Kinect Fun Labs appeared on the Xbox Live dashboard with uncharacteristic stealth back in June. It was hardly a secret, but given that it essentially offered free software for the world's fastest selling consumer electronic gadget, it was a muted debut. A straw poll of Kinect-owning normal people in my social circle reveals that none of them were actually aware that Fun Labs even exists.
Perhaps that's deliberate. The plugins released so far are less finished software and more experimental ideas. Rather than a shop window, Fun Labs seems to be where Microsoft plays around with what its camera can do, tests new functionality and occasionally shows off a little of what they've got in store, tech-wise.
But even if that's the case, it remains a curious beast. Of the six Kinect gadgets available to date (five free, one paid for) there are glimpses of what could be useful and interesting development work, but also a lot of rough edges and a lingering sense that the EyeToy could probably do a similar job. As a showcase, it's severely lacking in show.
While it's not much of a lab at the moment, there is at least some fun to be had. Here's our roundup of what's on offer right now.
Just add an exclamation mark to the end, and this promises to be the interactive sex simulation that we've all been dreaming of. As it stands, it's a rudimentary tool that scans your real face and spits out an Avatar version. Does it work? Not really. It does a good job of matching your clothing, proving that Kinect can read colour fairly well, but the faces look pretty hideous.
Not everyone likes the design of the Xbox Avatars, but they at least have a consistent cartoon feel. Kinect Me messes all that up by incorporating photographic elements, such as your mouth, with smooth facial features created by the in-engine graphics. The end result looks like your corpse has been dipped in wax and then had cartoon features drawn on top in marker pen.
The resemblance is close enough to be creepy, but not polished enough to impress. You can't actually use this as your Avatar obviously, as it would horrify the world, and nor can you do much with the model once it's done. The 3DS does much the same thing with its Mii Maker, and does it better, quite frankly.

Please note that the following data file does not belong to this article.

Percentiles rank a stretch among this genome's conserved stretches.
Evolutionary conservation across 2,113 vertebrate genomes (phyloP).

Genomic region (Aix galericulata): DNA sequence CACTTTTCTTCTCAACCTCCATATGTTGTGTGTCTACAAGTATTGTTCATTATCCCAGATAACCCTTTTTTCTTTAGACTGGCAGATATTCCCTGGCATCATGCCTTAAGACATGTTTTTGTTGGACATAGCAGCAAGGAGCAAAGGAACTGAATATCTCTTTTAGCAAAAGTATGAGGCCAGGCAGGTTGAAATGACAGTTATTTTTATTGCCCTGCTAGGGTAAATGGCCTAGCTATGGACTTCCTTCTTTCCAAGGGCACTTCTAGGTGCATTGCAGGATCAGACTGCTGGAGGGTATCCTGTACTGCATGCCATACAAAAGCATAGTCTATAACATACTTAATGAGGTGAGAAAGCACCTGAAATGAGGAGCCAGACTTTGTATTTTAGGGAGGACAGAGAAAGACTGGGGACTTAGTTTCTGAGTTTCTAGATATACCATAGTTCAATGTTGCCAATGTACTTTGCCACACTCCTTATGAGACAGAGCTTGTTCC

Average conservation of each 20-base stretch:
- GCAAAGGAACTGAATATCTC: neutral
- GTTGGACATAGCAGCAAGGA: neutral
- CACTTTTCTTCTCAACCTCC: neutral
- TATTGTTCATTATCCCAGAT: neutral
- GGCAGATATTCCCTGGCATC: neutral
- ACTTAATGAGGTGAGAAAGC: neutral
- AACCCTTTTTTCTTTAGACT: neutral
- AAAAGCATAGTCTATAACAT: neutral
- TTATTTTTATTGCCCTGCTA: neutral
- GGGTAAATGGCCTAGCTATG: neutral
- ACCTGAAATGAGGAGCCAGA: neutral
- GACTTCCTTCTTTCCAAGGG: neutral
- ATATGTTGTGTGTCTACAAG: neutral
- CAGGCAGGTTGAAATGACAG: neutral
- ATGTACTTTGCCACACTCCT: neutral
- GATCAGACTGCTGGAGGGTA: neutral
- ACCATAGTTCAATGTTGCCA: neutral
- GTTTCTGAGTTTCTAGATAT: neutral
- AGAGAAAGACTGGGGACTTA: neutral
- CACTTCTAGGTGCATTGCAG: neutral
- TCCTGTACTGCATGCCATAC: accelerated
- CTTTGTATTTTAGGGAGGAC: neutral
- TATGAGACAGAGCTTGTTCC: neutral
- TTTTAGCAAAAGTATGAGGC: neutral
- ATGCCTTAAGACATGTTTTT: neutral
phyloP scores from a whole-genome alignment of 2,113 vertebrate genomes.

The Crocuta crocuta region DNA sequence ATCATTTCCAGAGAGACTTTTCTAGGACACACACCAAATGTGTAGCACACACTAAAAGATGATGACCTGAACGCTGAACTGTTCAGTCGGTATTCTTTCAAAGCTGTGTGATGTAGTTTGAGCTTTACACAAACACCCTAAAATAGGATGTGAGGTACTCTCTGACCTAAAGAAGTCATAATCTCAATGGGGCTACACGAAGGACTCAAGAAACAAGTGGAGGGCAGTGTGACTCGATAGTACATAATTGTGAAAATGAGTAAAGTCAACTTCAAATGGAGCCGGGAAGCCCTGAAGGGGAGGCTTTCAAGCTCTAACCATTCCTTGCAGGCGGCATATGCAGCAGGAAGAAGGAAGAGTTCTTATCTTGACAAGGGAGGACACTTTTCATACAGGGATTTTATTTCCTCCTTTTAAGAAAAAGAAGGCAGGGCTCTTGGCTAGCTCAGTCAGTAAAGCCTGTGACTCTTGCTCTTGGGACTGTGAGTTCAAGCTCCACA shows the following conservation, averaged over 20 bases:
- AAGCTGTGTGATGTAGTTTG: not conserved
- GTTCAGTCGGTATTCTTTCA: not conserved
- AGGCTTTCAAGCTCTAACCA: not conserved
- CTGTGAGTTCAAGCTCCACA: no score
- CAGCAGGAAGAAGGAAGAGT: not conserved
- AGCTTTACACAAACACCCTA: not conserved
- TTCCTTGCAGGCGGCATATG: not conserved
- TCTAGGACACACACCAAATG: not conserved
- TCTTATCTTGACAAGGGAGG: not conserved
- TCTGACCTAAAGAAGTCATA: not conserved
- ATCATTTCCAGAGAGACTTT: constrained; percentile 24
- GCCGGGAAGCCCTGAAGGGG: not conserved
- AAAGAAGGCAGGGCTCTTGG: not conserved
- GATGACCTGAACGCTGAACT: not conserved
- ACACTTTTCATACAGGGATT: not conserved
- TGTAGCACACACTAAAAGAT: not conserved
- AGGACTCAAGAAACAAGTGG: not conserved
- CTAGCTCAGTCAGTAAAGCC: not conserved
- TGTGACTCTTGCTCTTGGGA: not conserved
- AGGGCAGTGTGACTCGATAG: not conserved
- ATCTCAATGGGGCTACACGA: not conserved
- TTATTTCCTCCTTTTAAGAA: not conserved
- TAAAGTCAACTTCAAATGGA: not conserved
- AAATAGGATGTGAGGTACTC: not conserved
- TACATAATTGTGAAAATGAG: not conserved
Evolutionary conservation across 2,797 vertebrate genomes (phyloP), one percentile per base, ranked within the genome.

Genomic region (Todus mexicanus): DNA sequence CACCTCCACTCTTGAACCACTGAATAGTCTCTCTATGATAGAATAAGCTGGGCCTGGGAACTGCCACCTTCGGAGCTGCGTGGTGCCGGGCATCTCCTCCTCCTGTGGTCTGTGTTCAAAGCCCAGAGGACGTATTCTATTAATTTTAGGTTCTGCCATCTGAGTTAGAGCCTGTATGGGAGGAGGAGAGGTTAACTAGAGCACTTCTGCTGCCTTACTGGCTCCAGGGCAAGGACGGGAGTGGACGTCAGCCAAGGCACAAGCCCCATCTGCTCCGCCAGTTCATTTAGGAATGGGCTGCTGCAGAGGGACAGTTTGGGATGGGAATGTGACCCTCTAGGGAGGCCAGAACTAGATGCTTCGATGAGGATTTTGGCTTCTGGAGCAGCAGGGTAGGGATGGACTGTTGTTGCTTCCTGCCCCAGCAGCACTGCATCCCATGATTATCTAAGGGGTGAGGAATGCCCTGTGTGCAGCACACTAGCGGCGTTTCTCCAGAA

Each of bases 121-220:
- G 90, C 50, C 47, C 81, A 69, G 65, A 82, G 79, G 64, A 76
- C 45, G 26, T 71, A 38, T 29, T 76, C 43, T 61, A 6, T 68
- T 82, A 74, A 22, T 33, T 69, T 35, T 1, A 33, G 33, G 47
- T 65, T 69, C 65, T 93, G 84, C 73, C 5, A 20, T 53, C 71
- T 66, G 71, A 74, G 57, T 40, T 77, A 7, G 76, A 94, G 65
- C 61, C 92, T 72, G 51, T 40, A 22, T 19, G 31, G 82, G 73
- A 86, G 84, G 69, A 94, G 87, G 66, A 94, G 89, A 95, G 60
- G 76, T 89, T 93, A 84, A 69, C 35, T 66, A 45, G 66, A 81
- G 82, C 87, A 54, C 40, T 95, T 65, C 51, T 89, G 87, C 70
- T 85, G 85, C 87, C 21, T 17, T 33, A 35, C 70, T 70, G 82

Blessed (or cursed) with the most irritatingly catchy jingle of all time, Googly Eyes promises to be a much more amusing use of Kinect's various features. You hold up a household object, then flip it around so Kinect can scan the back as well. It then creates a virtual puppet from this object, and sticks – yes – a pair of googly eyes on top. You can then control it by jumping around, and record a short clip with voices.
It's a cute idea in theory, and out of all the Kinect gadgets this was the one that my kids enjoyed the most. Even then, the entertainment ran dry pretty quickly and the quality of the results varied from fantastic to terrible depending on the object in question. Simple shapes, like a cushion, work almost perfectly. Soft toys, the obvious choice for this sort of thing, come out looking weird. Movement is especially bizarre, as the software interprets the shapes with no frame of reference, so that dear Teddy's arms and legs tend to merge into each other and it bends and warps in odd places.
Part of the problem is the way Kinect uses its depth perception for background extraction. It essentially places a horizontal field across the play area, and anything that is held in that thin strip of space is what gets captured. Often, it's difficult to keep your hands out of the shot, while the edge finding is still chunky and rough. When it works, the result is reasonably impressive. When it doesn't, it just looks horrible.